The family of one of the schoolgirls believed to have fled to Syria to join Islamic State have said they are "extremely worried" as they urged her to return home.
In a direct message to 15-year-old Shamima Begum, her family said they understood she had "strong feelings" about people she believed were suffering in the war-torn country but warned it was a "dangerous place".
In a statement, they said: "We miss you terribly and are extremely worried about you. Please, if you hear this message, get in touch and let us know you are safe. We want you home with us. You belong at home with us.
"Syria is a dangerous place and we don't want you to go there. Get in touch with the police and they will help to bring you home. You are not in any trouble.
"We understand that you have strong feelings and want to help those you believe are suffering in Syria. You can help from home, you don't have to put yourself in danger.
"Please don't cross the border. Please come home to us. Our mum needs you home and is really worried. We are not mad at you, we love you."
Kadiza Sultana, one of the runaway schoolgirls
Her fellow Bethnal Green Academy pupil is Shamima Begum
Police are urgently trying to trace Shamima and her two friends, Kadiza Sultana, 16, and an un-named 15-year-old, who flew to Istanbul in Turkey from Gatwick Airport on Tuesday without leaving any messages behind.
Kadiza's family added in an appeal: "In your absence, we, as a family, are feeling completely distressed and cannot make sense of why you left home."
The girls, who are all from east London, attend Bethnal Green Academy school and have been described as "straight A students".
Scotland Yard revealed the trio were previously spoken to by officers investigating the disappearance of a fellow pupil - a 15-year-old girl - who fled to Syria in December.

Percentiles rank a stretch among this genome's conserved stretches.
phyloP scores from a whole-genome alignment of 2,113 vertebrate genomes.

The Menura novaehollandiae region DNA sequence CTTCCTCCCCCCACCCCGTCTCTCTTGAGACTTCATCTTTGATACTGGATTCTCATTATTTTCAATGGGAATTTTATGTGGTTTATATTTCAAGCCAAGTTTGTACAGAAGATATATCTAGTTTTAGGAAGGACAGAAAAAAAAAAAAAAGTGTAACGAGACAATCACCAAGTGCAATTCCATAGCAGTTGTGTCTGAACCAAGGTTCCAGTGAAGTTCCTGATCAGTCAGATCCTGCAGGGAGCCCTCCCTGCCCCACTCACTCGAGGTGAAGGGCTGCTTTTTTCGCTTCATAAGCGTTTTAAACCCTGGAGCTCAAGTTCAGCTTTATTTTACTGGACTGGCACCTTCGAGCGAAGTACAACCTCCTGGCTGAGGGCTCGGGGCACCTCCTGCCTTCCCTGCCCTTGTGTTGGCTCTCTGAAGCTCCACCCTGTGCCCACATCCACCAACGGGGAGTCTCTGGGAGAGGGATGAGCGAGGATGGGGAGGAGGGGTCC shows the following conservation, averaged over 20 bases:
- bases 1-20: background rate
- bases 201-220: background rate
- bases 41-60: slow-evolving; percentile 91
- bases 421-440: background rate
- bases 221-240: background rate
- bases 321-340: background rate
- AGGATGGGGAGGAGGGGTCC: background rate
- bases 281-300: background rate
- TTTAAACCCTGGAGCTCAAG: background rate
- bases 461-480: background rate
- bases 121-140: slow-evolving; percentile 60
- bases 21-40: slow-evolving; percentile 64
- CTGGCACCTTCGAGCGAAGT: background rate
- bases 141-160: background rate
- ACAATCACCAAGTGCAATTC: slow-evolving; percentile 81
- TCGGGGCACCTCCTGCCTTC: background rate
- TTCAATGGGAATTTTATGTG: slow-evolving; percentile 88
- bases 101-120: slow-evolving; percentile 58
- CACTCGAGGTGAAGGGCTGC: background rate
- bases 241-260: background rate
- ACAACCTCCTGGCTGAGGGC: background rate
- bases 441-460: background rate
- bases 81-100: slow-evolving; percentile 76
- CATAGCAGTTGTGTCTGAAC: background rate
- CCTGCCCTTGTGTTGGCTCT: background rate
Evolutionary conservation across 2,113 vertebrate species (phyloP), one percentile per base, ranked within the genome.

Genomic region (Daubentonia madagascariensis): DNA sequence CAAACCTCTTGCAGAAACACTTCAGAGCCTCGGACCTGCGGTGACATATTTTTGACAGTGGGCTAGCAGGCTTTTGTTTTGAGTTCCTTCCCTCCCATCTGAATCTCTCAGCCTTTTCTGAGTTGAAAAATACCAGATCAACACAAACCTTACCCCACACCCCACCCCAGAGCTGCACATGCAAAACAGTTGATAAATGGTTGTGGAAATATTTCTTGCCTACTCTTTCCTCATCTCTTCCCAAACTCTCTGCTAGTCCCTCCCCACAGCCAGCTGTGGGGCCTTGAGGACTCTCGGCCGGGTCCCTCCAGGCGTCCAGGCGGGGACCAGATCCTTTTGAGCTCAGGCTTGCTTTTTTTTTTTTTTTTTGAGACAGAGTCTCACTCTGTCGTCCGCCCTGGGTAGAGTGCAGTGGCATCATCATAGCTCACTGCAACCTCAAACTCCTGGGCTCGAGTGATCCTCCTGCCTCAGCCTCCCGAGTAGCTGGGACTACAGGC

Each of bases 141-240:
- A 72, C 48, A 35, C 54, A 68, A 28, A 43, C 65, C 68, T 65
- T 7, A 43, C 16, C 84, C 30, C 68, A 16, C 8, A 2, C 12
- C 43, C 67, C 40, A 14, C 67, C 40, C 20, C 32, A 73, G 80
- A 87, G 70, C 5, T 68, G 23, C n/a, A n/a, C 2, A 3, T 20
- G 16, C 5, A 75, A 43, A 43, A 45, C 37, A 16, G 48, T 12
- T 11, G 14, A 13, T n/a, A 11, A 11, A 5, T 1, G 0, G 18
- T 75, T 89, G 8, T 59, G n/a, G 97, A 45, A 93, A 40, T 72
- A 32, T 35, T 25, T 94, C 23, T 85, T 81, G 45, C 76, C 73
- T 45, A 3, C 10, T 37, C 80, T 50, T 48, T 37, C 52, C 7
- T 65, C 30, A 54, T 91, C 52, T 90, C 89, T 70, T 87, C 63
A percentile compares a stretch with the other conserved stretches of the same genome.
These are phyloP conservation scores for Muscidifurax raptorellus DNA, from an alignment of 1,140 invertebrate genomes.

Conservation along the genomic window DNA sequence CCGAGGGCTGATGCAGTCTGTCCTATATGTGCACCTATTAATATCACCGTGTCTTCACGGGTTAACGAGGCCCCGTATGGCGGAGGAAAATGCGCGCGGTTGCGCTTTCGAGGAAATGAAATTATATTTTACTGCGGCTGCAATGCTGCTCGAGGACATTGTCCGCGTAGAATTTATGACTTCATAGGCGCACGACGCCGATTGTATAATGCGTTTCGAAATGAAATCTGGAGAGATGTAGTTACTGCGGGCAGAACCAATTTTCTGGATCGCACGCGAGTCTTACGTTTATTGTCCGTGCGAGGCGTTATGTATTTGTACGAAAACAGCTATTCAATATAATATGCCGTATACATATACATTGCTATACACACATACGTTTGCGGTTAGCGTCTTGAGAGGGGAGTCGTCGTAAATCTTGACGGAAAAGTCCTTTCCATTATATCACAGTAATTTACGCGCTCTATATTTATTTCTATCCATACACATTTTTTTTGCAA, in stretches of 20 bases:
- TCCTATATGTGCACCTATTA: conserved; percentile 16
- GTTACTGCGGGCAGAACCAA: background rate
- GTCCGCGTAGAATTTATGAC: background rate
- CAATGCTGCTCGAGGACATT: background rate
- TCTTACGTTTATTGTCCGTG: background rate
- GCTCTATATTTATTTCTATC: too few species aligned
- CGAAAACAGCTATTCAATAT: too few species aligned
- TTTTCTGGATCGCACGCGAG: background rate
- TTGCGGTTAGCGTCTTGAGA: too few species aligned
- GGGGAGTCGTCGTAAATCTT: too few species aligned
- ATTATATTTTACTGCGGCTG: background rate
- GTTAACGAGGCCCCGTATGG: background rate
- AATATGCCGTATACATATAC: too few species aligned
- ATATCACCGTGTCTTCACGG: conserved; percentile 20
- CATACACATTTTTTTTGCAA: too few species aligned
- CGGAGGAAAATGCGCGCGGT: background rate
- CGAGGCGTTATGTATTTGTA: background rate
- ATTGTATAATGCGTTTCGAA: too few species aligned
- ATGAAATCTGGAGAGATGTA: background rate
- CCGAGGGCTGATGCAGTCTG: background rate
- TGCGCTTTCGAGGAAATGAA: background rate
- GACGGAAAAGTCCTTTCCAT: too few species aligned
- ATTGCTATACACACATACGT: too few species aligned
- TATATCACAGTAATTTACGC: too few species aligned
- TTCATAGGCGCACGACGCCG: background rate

But there was "nothing to suggest at the time" that the girls were at risk and their disappearance has "come as a great surprise, not least to their own families," a spokesman said.
David Cameron described the case as "deeply concerning" and urged schools to recognise their role in the "fight against Islamist extremist terror."
Speaking in High Wycombe, Buckinghamshire, the Prime Minister said: "It is deeply concerning and obviously our authorities will do everything we can to help these girls.
"But it does make a broader point which is the fight against Islamist extremist terror is not just one that we can wage by the police and border control.
"It needs every school, every university, every college, every community to recognise they have a role to play.
"We all have a role to play in stopping people from having their minds poisoned by this appalling death cult."
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Commander Richard Walton, head of the Metropolitan Police's counter terror command, said there was was a "good chance" the three girls were still in Turkey after snow storms brought travel disruption to Istanbul.
He added that the force has been "increasingly concerned" by a growing trend of young girls showing an interest or intent in joining IS, an organisation now notorious for its barbaric treatment of hostages and oppression of women.